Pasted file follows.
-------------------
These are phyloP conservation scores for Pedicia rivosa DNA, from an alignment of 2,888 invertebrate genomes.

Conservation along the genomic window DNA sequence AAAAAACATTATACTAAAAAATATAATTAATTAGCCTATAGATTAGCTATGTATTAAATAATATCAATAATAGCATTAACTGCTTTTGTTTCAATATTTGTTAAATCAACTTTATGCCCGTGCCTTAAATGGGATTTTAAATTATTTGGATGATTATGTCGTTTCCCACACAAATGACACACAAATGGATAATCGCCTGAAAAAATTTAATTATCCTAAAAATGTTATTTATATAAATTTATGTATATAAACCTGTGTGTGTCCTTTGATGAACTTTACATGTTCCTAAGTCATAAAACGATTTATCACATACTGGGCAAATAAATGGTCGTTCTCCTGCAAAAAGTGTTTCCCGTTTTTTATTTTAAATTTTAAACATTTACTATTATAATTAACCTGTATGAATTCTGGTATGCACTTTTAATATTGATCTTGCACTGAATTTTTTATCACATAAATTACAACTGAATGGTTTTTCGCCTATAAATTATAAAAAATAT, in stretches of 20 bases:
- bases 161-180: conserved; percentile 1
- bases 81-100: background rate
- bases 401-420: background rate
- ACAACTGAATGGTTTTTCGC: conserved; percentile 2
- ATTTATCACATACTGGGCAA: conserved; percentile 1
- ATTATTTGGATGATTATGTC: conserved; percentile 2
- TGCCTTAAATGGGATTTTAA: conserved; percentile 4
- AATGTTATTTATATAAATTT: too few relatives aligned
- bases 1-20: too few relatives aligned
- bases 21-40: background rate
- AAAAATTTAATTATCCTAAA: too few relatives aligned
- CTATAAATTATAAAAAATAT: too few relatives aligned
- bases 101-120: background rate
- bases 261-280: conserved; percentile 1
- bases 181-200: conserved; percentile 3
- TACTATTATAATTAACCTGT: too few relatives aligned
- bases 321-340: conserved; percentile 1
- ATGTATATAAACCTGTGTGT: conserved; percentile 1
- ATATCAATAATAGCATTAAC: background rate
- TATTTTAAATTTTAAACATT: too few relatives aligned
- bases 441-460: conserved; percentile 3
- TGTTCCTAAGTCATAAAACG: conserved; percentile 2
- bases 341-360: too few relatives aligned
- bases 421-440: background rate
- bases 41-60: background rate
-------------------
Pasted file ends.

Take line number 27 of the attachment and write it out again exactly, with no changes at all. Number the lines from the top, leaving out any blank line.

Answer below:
- bases 41-60: background rate